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Trains delayed after fire melts overhead lines MARC, Amtrak traffic jam affects thousands of riders


Train service north of Baltimore was slowed during both rush hours yesterday after an early morning fire in a diesel locomotive melted overhead power lines near Edgewood, an Amtrak spokesman said.

Limited rail service was restored on one of two Conrail tracks by about 7:30 a.m., more than four hours after the fire broke out in a Conrail freight engine traveling south across the Bush River bridge, said Cliff Black, the Amtrak spokesman.

Morning trains were delayed by about an hour and afternoon Maryland Rail Commuter (MARC) and Amtrak trains were delayed by about 15 minutes, spokesmen for the two rail services said.

Full rail service was expected to be restored by 9 p.m. yesterday, said Chuck Blitzer, an Amtrak spokesman in Philadelphia.

MARC and Amtrak use those overhead lines to power their trains. Amtrak trains were blocked north of Baltimore and MARC service between Perryville and Aberdeen was cut off, Mr. Black said. Buses were used to carry MARC passengers between Perryville and Aberdeen to avoid the area without power, said Anthony Brown, a MARC spokesman. Amtrak did not use buses to move passengers.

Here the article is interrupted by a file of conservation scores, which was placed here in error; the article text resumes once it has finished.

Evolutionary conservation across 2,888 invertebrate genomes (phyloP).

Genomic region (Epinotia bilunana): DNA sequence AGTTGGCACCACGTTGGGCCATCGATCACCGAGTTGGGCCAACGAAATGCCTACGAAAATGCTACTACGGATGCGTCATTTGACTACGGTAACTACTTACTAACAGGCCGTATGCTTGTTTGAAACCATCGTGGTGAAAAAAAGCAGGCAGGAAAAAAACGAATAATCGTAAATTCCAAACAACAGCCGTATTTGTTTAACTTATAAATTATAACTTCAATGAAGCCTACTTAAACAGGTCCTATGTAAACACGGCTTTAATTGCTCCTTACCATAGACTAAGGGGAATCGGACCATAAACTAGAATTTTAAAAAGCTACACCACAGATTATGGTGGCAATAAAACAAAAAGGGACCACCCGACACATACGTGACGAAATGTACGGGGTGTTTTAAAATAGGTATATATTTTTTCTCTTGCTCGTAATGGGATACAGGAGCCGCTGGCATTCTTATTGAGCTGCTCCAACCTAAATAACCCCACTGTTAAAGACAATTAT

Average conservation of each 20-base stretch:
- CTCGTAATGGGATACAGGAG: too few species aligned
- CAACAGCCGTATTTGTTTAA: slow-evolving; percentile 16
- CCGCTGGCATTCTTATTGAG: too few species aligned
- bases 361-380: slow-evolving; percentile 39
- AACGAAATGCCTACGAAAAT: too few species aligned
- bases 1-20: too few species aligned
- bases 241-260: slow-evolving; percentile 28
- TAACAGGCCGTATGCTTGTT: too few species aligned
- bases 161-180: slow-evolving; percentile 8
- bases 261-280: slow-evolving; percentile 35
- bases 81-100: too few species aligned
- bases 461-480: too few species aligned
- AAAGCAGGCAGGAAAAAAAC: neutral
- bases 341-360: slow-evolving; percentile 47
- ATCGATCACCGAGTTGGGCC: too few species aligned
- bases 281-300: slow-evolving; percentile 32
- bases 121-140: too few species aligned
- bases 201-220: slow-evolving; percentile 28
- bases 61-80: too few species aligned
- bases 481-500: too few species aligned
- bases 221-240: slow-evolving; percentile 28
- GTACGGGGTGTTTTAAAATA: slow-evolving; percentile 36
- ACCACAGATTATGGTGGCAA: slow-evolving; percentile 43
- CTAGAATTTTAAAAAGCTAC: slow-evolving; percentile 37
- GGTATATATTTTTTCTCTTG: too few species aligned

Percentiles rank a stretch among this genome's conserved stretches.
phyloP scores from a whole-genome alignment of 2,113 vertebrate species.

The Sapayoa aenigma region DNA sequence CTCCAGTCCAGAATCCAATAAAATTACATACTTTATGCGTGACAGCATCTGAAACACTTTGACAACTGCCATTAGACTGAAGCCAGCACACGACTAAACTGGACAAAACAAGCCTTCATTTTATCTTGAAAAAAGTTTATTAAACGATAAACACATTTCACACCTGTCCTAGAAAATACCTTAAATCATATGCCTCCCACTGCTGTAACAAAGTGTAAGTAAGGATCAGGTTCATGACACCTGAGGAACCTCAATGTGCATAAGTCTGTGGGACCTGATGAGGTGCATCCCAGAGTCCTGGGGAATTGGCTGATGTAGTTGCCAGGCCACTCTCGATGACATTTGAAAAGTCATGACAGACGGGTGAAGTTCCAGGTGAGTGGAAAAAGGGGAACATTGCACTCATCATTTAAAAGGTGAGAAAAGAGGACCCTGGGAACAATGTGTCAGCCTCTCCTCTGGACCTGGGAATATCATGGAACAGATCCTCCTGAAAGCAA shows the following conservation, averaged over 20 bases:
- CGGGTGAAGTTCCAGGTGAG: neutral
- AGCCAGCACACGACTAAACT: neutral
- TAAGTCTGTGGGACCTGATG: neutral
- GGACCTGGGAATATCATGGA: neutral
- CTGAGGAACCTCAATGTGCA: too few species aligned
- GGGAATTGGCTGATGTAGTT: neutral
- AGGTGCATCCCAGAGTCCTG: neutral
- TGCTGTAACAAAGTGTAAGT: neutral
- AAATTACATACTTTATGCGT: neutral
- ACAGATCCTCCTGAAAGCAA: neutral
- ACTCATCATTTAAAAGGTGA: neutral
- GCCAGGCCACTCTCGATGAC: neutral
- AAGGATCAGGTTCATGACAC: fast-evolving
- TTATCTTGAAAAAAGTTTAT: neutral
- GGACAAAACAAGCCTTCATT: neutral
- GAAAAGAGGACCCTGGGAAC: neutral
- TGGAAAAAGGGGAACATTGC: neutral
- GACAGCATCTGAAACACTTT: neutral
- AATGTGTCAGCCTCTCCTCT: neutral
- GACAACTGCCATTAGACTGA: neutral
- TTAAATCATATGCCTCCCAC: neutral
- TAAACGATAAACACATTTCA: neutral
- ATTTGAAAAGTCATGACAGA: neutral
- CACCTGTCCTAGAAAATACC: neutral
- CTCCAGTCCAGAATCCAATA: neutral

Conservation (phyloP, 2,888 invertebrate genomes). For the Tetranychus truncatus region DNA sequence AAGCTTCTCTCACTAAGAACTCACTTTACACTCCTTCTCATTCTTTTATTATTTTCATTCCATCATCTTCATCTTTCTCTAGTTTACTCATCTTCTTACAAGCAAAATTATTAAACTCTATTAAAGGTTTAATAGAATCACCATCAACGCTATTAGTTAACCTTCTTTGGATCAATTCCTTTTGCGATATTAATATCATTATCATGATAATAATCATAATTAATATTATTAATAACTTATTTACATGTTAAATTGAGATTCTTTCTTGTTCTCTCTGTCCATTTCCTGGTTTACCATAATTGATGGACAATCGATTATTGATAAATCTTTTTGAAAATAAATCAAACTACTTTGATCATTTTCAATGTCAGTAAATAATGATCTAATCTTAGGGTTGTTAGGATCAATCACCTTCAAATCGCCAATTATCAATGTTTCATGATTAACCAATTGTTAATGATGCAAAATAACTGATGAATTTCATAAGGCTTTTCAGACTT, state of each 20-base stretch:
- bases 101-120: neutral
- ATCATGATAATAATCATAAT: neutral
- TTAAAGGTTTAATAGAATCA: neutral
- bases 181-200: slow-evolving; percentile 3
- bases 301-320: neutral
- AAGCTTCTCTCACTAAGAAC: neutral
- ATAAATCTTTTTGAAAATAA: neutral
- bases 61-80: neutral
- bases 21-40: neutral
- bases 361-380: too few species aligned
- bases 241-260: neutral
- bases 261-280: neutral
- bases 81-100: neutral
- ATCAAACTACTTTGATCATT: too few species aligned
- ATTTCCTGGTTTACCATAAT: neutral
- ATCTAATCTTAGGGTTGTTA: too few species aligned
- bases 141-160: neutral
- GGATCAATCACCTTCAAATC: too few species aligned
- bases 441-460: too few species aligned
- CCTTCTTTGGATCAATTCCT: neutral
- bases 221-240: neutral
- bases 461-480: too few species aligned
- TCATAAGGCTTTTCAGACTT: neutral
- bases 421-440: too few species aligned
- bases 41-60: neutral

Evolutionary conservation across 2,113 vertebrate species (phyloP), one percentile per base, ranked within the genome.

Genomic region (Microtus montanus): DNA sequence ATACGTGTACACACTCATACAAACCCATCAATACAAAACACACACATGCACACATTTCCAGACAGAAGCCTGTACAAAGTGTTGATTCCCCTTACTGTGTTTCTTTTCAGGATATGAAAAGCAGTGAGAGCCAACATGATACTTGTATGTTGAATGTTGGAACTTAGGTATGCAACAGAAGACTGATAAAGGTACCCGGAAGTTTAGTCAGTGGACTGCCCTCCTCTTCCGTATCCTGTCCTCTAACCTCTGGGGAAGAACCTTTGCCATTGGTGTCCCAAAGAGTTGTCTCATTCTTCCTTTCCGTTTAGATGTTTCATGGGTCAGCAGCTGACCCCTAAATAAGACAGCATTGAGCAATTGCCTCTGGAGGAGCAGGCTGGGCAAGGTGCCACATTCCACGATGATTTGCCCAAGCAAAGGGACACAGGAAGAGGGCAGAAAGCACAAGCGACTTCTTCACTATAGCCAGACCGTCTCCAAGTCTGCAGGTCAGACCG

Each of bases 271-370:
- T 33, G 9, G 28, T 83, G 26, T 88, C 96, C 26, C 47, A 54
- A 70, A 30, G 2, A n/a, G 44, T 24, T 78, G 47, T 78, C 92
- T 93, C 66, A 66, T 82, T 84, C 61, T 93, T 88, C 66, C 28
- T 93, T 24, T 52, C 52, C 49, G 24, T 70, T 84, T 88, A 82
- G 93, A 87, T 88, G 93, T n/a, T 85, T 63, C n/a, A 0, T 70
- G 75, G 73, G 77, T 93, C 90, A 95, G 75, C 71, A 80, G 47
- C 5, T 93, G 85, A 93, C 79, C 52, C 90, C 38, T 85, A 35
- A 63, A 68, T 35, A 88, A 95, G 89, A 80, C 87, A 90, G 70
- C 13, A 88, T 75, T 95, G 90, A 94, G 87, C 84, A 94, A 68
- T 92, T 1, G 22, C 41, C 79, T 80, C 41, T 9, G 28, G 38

"Altogether, about 10,000 travelers between New York and Washington probably were affected" by the morning rush-hour delays, Mr. Black said.

Some of the delays were caused while a company working for Conrail began cleaning up about 50 gallons of diesel fuel that leaked from the burning engine, Mr. Black said.

"The leak was contained to the track area and caused no environmental impact to nearby wetlands," Cpl. Clarence Ross of the Harford County Hazardous Materials Team said.

The cause of the fire is being investigated by Conrail officials, he said.

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